A decedent’s surviving spouse or domestic partner may petition the court for an award of family support. If the surviving spouse or domestic partner petitions, then the decedent’s children who are not also the children of the surviving spouse or domestic partner (i.e., children from other relationships) may also petition and may share the family support award. If the decedent has no surviving spouse or domestic partner, then his or her minor children, if any, may petition the court for the award. The award may be made from either the decedent’s community property or separate property.
The purpose of the family support award is to provide for a decedent’s surviving spouse or domestic partner and surviving children while the estate is being settled in probate, and, if the estate is insolvent, to pass at least some of the estate’s property or money to a spouse, partner, or children instead of to creditors.
A family support award takes priority over all other claims against an estate, which means that property can be awarded as a family support award even if doing so deprives the estate of sufficient assets to pay the estate’s creditors. However, property subject to an encumbrance (such as a lien or home mortgage) remains subject to the encumbrance even if given as part of a family support award.2 Additionally, the court may not make an award unless the decedent’s funeral expenses, expenses of last sickness, and expenses of administration have been paid or provided for. If an award of family support is made, then the amount of the value of the award is subtracted from the remainder of the decedent’s estate through abatement.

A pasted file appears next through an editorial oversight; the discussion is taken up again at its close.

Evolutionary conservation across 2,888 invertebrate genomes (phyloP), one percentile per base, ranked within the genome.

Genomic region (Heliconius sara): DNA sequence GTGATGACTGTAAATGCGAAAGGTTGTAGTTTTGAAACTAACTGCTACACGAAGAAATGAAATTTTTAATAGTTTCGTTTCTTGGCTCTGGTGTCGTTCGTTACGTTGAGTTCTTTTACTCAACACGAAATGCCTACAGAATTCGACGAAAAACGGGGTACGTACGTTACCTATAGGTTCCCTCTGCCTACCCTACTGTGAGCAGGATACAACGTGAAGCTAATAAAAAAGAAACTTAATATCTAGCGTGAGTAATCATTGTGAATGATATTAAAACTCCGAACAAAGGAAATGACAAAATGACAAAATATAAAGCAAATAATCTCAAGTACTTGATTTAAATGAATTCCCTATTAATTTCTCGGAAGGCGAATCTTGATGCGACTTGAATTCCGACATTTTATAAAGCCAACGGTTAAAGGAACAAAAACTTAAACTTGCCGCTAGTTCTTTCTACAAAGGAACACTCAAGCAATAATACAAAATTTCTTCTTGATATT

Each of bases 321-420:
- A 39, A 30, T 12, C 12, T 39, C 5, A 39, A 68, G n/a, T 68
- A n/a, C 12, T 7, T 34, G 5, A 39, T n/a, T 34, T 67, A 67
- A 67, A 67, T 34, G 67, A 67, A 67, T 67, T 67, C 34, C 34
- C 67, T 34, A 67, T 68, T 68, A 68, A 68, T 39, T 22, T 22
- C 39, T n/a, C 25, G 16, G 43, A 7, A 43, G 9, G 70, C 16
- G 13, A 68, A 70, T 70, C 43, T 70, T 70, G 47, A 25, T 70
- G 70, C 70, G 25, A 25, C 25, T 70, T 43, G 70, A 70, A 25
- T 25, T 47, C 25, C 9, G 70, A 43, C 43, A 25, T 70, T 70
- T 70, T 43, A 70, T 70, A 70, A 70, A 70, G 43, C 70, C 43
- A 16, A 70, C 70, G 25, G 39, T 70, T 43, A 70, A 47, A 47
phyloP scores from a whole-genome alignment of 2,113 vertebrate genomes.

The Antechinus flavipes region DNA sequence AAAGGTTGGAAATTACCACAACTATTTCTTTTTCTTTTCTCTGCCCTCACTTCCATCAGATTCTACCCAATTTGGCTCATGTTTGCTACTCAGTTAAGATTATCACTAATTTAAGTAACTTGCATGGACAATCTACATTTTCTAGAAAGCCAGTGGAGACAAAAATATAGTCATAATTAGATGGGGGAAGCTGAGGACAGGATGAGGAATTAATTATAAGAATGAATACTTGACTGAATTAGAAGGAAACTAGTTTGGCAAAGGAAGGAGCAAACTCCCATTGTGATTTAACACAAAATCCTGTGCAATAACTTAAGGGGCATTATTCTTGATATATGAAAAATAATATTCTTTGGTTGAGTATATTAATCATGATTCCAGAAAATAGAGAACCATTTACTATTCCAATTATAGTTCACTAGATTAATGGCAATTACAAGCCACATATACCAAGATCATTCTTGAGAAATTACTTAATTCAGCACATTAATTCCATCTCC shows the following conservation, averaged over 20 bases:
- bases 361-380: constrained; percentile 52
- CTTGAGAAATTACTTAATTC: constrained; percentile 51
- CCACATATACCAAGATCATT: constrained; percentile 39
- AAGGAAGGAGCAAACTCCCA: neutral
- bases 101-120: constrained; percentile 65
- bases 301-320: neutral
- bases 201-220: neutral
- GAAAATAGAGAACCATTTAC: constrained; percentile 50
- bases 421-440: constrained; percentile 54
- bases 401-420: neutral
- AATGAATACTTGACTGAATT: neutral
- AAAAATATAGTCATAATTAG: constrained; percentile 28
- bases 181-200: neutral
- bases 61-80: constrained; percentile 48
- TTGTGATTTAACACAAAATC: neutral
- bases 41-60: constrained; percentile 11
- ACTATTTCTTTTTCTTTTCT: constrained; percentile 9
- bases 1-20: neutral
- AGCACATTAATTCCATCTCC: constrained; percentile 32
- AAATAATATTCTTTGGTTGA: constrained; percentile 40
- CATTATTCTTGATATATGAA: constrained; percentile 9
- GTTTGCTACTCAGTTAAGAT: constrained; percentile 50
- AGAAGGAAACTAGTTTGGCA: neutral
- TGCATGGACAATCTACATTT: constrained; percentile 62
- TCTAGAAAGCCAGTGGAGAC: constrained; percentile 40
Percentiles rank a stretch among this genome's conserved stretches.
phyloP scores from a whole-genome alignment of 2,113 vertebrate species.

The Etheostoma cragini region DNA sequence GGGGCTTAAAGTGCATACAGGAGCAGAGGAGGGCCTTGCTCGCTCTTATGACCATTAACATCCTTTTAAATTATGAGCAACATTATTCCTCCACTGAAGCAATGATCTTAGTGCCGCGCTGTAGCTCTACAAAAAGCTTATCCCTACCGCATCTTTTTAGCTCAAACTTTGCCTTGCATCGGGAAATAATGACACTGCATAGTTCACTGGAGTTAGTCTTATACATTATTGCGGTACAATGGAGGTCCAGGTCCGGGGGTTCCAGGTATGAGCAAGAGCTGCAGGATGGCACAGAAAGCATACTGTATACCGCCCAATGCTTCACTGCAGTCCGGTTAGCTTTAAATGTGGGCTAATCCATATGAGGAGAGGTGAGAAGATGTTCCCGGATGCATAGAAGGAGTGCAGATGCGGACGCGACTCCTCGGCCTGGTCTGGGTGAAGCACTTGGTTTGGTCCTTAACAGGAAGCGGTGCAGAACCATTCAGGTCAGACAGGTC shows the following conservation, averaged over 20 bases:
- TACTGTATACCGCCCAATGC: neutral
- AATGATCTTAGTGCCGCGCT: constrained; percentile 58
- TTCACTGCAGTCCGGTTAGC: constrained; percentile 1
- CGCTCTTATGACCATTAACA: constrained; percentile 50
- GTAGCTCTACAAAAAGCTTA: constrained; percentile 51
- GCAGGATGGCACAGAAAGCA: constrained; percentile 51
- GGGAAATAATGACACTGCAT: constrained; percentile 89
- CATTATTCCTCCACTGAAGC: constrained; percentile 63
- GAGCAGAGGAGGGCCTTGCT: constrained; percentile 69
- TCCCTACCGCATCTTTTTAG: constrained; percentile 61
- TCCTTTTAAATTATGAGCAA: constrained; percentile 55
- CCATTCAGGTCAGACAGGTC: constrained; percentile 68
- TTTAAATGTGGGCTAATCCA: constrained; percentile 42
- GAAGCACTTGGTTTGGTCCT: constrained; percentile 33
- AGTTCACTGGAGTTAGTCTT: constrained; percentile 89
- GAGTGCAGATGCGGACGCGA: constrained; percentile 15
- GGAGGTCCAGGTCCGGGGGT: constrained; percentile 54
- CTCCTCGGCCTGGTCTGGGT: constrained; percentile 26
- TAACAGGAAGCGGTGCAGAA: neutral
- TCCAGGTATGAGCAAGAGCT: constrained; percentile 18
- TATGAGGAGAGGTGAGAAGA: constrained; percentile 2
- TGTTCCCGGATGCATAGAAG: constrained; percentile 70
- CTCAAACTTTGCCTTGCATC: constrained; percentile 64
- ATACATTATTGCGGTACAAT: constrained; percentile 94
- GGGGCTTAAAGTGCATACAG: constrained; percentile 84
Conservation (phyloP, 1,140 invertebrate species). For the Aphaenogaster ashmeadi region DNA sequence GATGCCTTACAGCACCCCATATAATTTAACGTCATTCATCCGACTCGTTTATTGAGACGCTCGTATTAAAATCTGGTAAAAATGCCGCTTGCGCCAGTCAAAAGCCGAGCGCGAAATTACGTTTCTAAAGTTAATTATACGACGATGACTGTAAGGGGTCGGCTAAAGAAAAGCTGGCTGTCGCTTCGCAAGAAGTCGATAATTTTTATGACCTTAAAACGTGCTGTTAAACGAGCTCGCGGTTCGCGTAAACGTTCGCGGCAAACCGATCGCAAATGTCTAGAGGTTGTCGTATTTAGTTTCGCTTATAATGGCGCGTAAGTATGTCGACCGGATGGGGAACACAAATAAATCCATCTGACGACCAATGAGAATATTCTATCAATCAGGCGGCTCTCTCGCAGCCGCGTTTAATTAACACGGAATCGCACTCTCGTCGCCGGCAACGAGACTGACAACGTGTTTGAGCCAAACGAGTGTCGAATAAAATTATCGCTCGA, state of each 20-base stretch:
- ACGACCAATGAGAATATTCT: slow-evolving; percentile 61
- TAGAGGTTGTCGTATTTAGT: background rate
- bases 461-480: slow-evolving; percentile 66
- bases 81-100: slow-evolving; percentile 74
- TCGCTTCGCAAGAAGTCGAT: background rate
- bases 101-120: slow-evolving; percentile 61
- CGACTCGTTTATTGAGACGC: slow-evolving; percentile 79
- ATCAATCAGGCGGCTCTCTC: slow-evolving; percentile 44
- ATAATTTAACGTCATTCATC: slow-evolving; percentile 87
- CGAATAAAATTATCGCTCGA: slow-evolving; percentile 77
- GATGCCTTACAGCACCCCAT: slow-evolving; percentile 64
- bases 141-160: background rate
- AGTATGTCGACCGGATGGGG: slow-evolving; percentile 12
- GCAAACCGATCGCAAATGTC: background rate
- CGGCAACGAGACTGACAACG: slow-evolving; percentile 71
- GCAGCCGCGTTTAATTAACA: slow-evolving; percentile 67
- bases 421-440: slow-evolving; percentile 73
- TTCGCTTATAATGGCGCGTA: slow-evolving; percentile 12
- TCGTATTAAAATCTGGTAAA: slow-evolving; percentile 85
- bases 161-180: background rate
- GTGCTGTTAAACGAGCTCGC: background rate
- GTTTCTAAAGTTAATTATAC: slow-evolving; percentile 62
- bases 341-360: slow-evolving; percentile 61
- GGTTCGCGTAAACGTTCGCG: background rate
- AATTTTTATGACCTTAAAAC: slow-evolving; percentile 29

The basic amount of an award of family support is based on the state statute creating homestead rights. A homestead is the real or personal property that a person uses as his or her residence, such as a house, condo, or mobile home. A homestead consists of the residence, appurtenant buildings on the land, and the land itself. The basic amount of a family support is the net value of a decedent’s homestead, up to $125,000. If the decedent did not own a homestead or the homestead is worth less than $125,000, then the petitioner(s) can request that the court grant an additional amount to bring the total basic amount of the award up to $125,000.3
The court may increase or decrease the basic amount of the award depending on specific factors described in the family support statute.4
The family support statute, enacted in 1997, replaced and eliminated other awards that used to be available, including what were called awards of family maintenance and awards in lieu of homestead.